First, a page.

Monday, September 19, 2016

Being mistaken for a priest, plus Harold Lloyd's 'The Freshman' on 9/22 in Plymouth, N.H.

Harold Lloyd in 'The Freshman' (1925) on Thursday, Sept. 22 at 6:30 p.m. at the Flying Monkey Moviehouse in Plymouth, N.H. But first, a brain dump from the accompanist.

Random scenes from doing live music for five silent film screenings in five days in four different states.

• Last Wednesday, I was mistaken for a Catholic priest. Because I often wear a black shirt for accompanying a film, I'm surprised this doesn't happen more often.

What was really surprising was that this happened in the men's room of the Rogers Center for the Performing Arts at Merrimack College, where I accompanied 'The Lost World' (1925).

"Father, I want to talk to you," said an elderly gentleman as we both went to wash hands.

Before I could explain I wasn't a man of the cloth (if anything, a man of the paper towel at the moment), he had confessed that he hadn't received his college diploma, but instead went on a trek to the North Pole.

"Sounds like you made a great decision," I said, thus making it his turn to be surprised.

• Reading Jan Swafford's biography of Johannes Brahms, I was surprised that the composer's fatal liver illness had a curious side effect: towards the very end of his life, Brahms actually turned a shade of green.

Interesting and somewhat sad, too. But also the cause of this smart remark: "I'd have thought that if any composer was going to turn green, it would be Giuseppe Verdi."

• Another line that just came out of me at the Western New York Film Expo, held earlier this month: "It's fitting that we're running silent film in Buffalo, famous for its wings, because I'll be completely winging the score for this next movie."

• A turnout of 145 people made last Saturday night's screening of Chaplin's 'The Kid' the most-attended show in six seasons of silent film at the Brandon (Vt.) Town Hall and Community Center.

And it almost didn't happen because the old DVD-R disc on which I have Chaplin's original cut of the film would not cooperate with the town hall's fancy new Blu-Ray player.

After we fiddled with it for what seemed like ages, I resigned myself to going out to the car to get a substitute film. (I always carry spares in case this happens.)

So imagine my surprise (and relief) when I came back in the building and the opening title to 'The Kid' was up there filling the big screen.

"How did you do it?" I asked Dennis Marsden, who manages the town hall's events and its ongoing restoration.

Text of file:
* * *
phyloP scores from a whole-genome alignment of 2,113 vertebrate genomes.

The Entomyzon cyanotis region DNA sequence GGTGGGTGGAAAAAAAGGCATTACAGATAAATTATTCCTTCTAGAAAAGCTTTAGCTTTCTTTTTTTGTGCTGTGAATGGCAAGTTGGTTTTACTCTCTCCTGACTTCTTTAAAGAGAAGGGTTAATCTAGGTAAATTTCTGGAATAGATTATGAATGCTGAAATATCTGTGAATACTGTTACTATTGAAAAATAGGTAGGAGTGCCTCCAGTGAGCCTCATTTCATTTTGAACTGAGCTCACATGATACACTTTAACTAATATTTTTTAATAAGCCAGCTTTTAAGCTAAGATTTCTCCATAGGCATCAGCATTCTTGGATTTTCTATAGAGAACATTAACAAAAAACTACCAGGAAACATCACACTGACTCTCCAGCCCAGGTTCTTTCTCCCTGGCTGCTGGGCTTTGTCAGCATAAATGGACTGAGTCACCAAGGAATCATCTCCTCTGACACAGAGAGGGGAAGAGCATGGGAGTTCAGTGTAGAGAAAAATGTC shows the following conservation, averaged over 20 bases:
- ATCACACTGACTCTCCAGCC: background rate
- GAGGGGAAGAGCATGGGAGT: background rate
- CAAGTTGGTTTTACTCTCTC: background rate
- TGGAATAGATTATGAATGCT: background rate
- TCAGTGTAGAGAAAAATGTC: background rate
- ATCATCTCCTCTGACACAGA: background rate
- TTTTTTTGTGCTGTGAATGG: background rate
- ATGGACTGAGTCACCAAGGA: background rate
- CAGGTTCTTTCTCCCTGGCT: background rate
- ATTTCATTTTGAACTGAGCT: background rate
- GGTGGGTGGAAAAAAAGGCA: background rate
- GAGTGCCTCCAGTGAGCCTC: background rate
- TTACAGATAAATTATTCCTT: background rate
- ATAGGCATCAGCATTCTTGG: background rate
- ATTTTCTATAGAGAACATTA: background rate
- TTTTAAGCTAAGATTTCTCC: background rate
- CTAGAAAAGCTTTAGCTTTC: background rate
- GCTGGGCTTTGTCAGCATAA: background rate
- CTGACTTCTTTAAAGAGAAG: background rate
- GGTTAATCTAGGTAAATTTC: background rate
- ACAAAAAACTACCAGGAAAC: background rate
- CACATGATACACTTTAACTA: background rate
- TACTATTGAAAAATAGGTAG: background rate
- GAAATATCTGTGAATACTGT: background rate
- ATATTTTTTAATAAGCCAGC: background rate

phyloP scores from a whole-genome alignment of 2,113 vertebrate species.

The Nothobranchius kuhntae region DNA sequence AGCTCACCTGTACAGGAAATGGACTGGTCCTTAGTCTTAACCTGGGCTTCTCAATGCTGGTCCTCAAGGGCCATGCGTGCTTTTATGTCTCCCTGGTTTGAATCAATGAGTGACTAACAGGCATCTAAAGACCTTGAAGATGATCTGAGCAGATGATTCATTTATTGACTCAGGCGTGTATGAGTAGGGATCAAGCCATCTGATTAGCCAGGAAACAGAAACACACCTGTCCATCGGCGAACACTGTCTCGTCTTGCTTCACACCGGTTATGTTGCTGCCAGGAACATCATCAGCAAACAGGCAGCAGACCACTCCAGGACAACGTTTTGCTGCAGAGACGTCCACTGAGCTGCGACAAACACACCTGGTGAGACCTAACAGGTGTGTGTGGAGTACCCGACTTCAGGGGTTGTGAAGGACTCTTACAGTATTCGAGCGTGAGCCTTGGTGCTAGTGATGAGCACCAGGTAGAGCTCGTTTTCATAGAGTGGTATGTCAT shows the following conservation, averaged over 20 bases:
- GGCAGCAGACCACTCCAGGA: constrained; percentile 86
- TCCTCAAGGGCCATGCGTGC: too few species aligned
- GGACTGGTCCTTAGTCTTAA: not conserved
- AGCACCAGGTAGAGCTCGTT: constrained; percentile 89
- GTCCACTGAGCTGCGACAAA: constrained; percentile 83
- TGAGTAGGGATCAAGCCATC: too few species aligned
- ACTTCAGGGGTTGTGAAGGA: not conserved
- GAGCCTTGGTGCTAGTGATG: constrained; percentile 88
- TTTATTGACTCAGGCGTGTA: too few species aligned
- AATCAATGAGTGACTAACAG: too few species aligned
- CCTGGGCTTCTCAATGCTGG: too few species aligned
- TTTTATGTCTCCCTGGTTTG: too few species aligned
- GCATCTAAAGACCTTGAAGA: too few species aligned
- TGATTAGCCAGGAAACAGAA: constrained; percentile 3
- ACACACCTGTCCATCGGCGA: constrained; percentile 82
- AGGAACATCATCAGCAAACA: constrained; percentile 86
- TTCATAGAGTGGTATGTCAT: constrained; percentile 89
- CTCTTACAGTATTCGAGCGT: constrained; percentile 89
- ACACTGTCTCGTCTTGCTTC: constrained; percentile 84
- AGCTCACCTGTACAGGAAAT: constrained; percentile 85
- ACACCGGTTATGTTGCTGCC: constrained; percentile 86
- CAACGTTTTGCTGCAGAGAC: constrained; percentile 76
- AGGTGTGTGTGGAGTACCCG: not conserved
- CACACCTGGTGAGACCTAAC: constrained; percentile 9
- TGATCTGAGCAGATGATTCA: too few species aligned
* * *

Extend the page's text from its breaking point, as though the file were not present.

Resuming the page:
"I just kept pressing buttons until finally I saw 'The Kid' up there on the screen."

• The Chaplin screening was one of those magical evenings where audience response is strong right out of the gate.

First up was the First National sort 'A Dog's Life' (1918), and people were laughing just at the sight of Chaplin, asleep next to a drafty fence.

The very first gag—Chaplin plugging a knothole to keep out the chill—produced a belly laugh. And it went on from there.

So with comedies, when everything's clicking, there are times when you hardly have to play at all.

That happened in the lunch counter scene, where Chaplin matches wits with half-brother Syd over stack of griddle cakes.

For this, I played only the slightest wisp of a melody in 3/4 time, and then went totally silent each time Syd turned to catch Charlie stealing food.

I've done this scene before, and it never seems to get the laughs it deserves.

So in Brandon, I went completely silent. And a funny thing happened to the reaction: after a moment of silence, with both Charlie and Syd holding their poses, the laughter came.

It just took that pause to give the audience a chance to react, and to help bring out the comedy.

Sometimes less really is more.

Led into temptation: a scene from Father Sergius.

• I had the pleasure of returning to the Harvard Film Archive on Sunday, Sept. 18 to do music for two rarely screened Russian silent features: 'The Queen of Spades' (1917) and 'Father Sergis' (1918).

What a pleasure to do music in such a first-class venue. And by that, I mean just music: no projection worries, no publicity chores, no light cuing issues, and so on. For what I do, it's a needed glimpse of a better world. Heck, they even had a native Russian speaker on hand to project translated intertitles on screen!

I was unfamiliar with both films, and had only a chance to quickly preview 'Spades' just before the screening. But both dramas lent themselves to the material I chose to work with and my general style of accompaniment.

For 'Spades,' I used a strings-only texture, and was able to stitch together a compelling score (I thought) out of a pair of motives that transformed themselves and evolved as the story progressed.

Most effective, I thought, was a fantasy sequence in which an elderly woman dreams of herself as a young woman being courted by a dashingly handsome man, only to waken (and returned to old age) when a young man actually does arrive.